If arriving from Perast, or Budva, a taxi is an option as they are both about a 30-minute drive away. Taxi is more convenient as you’re not dependent on set schedules, but will cost more than the bus. You may also need to use a taxi to get to the bus stations, as they are a little away from the airports.

There are no Uber, Lyft, or other ride hailing apps in Montenegro, so you’ll need to use a standard taxi. Always make sure to use an official taxi that has a meter. Unofficial or “wild taxis” resort to well, wild practices. Use them at your own risk. Your hotel or Airbnb can help advise on the best taxi companies to call.

Self Drive

You can self drive in Montenegro, but the old city of Kotor is a pedestrian city, so you will need to find a place to park you car. There are paid parking lots, although you may be able to find a free spot on the street. Make sure to heed all warnings when parking on the street to avoid being towed. Driving is on the right-hand side of the road. Drinking and driving is not tolerated here, so do not do this and you cannot use your phone while driving.

Best Time To Visit Kotor

The best time to visit Kotor is from May to October, although it can get very hot in the months of July and August. This is also peak tourist season, so it will be crowded in touristy areas. The shoulder seasons of late spring and early autumn are the most ideal times to visit.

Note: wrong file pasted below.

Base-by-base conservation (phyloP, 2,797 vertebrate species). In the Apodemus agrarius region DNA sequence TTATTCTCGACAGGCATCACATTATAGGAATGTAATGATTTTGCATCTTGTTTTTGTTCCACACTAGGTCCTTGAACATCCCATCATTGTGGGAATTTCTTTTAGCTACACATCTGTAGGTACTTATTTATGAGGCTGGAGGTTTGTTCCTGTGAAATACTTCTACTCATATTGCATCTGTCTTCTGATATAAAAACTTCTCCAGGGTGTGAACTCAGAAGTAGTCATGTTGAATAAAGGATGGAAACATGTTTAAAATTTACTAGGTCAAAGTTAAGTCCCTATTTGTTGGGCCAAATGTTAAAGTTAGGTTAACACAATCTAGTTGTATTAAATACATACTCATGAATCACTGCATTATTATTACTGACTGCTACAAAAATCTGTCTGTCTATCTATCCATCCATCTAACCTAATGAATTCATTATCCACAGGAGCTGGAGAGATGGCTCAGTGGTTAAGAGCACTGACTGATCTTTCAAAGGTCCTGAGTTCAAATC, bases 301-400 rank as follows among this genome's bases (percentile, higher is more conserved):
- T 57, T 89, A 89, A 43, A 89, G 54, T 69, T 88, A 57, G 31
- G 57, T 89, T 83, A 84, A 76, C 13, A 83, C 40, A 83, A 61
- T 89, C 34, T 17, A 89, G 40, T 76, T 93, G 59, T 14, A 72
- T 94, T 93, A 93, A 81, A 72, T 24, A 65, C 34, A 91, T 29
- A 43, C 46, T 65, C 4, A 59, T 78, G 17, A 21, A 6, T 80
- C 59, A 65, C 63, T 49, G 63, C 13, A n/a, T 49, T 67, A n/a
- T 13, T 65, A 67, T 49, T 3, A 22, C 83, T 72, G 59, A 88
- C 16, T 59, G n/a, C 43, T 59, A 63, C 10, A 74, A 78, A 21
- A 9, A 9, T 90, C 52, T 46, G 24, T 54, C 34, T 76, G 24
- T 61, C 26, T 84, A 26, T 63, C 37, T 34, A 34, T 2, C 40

If you want to visit during a festival, consider visiting in one of Kotor’s largest events, Boka Night, which is takes place in the second half of August. This beauty pageant for boats ends with fireworks and live music performances.

Want More Of Montenegro?

Montenegro has so much to offer and sits just south of travel-famous Croatia, making it easy to add on. In addition to Kotor, Perast, and Budva, noted above, there’s also Herceg Novi, which is northeast of Kotor. It’s on the northern end of the Bay of Kotor.

This small, medieval town sits at the foot of Mount Orjen, overlooking the bay. It’s full of lovely views, charming public squares, interesting churches, pebble beaches, and two 15th-16th century fortresses, Tvrđava Španjola and Kanli Kula, high above the town.

There’s also Lovćen National Park, which lies about an hour inland of Kotor. Topped with the Mausoleum of Njegoš, a famous Prince-Bishop of Montenegro, and laced with hiking trails, it offers stunning views.

Two other National Parks worth visiting include UNESCO listed Dormitor, noted for its variety of majestic terrain, and Lake Skadar, the biggest lake in the Balkans.

For more details on all the places to explore in this amazing country, as well as information on safety, scams, logistics, and more, read my Montenegro Travel Guide.

Safe Travels!


Hello! I resigned from a corporate career in product development to explore the world. Although my goal was to travel for a year, 8 years later, I’ve been honored to have explored more than 60 gorgeous countries and met some unbelievably amazing people. Our world truly is a beautiful place! Follow me into the gorgeous unknown by subscribing below. You’ll receive details on fabulous destinations, comprehensive travel guides, travel tips and tidbits, and information on travel trends, like experiential, sustainable, and transformational travel. Where is your next gorgeous unknown? Julie